Archbishop Desmond Tutu was the last truly global figure from an era when South Africa taught the world what courage and reconciliation could achieve.
The last of an extraordinary generation of moral giants – of men and women who, in the 1980s and 1990s, steered a turbulent, traumatised country away from cruelties of racial apartheid and the cliff-edge of civil war.
With Desmond Tutu gone, South Africa finds itself not quite rudderless or leaderless, but fully untethered, at last, from the years of its greatness.
The contrast between those times of sacrifice and glory, and today’s far shabbier political realities can certainly appear stark.
The country Tutu finally leaves behind is a troubled one, gripped by deep economic malaise, by chokingly high unemployment and enduring inequality, and governed by a former liberation party, the African National Congress (ANC), which is at open war with itself.
Tutu was too frail to comment on the political violence that erupted in July this year – as supporters of the disgraced former President Jacob Zuma responded to his imprisonment for contempt of court byorchestrating an attempted insurrection.
But the Archbishop had, for years, made clear his growing disillusionment with the ANC and its slide into factionalism and corruption. Those close to him spoke of his deepening concern that so many of the hard-won achievements of liberation were being squandered.
Disappointment is, perhaps inevitably, the price one pays for longevity.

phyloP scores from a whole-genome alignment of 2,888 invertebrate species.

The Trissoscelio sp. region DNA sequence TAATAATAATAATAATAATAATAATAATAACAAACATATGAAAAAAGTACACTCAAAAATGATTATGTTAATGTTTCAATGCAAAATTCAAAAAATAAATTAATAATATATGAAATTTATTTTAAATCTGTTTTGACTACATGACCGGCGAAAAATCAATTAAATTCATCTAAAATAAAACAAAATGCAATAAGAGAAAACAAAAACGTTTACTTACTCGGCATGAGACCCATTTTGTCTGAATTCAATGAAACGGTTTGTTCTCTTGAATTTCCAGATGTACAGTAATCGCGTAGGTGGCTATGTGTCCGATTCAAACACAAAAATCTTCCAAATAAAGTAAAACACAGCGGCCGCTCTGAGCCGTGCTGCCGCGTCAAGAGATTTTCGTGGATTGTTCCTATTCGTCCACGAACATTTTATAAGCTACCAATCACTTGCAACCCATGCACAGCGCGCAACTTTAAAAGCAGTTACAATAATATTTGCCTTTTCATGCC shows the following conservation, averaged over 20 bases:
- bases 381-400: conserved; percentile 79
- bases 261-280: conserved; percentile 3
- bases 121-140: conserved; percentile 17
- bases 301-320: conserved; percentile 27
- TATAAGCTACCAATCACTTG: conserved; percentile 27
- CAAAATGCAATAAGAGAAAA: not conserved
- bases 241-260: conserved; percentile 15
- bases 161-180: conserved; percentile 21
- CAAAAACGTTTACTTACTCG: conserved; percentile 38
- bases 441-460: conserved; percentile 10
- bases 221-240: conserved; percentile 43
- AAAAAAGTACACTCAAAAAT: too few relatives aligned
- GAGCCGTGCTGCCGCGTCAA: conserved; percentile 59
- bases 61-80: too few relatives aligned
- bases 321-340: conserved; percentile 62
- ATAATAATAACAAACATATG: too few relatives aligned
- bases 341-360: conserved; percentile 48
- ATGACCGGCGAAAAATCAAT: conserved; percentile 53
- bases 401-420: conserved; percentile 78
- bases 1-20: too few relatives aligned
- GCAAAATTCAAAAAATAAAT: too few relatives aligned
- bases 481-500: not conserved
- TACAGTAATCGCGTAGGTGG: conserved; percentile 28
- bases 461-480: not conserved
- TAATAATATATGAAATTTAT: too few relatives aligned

Not surprisingly, some prominent figures in the ANC have chosen to stay silent in recent days, rather than joining those offering sometimes hypocritical tributes to a man who spent so much time berating them as “worse than the apartheid government” – a man some of them chose to ignore or insult, or simply told to “shut up”.
But this week, others have chosen to hit back and to attack Tutu – on social media, in particular, of course – as some sort of “sell-out,” as a man who prioritised reconciliation over justice, the sensibilities of white people over the needs of the black majority. The accusation is not new. But it is worth noting.
For years, some politicians here have sought to exploit the frustrations of impoverished South Africans – those who have gained the least from democracy and years of economic stagnation – by accusing Tutu and also Nelson Mandela of being too quick to compromise with apartheid’s leaders and business magnates.
They accuse the two men of enabling white South Africans to keep hold of their ill-gotten wealth, and apartheid’s death squads to enjoy comfortable retirements.
In short, they have accused Tutu of over-selling the idea of a “rainbow nation” – the phrase he coined and championed.
The allegation is widely contested and debated here in South Africa.
But it touches on something very specific to both Tutu and Mandela as leaders – on their astonishing capacity, vital in those tense and desperate years before and during the fall of apartheid, to bring people together and to achieve international appeal. Mandela depended on a certain easy grandeur, sprinkled with wit.
Tutu’s appeal relied on a more raucous form of humour, balanced by his readiness to show vulnerability and deep emotion.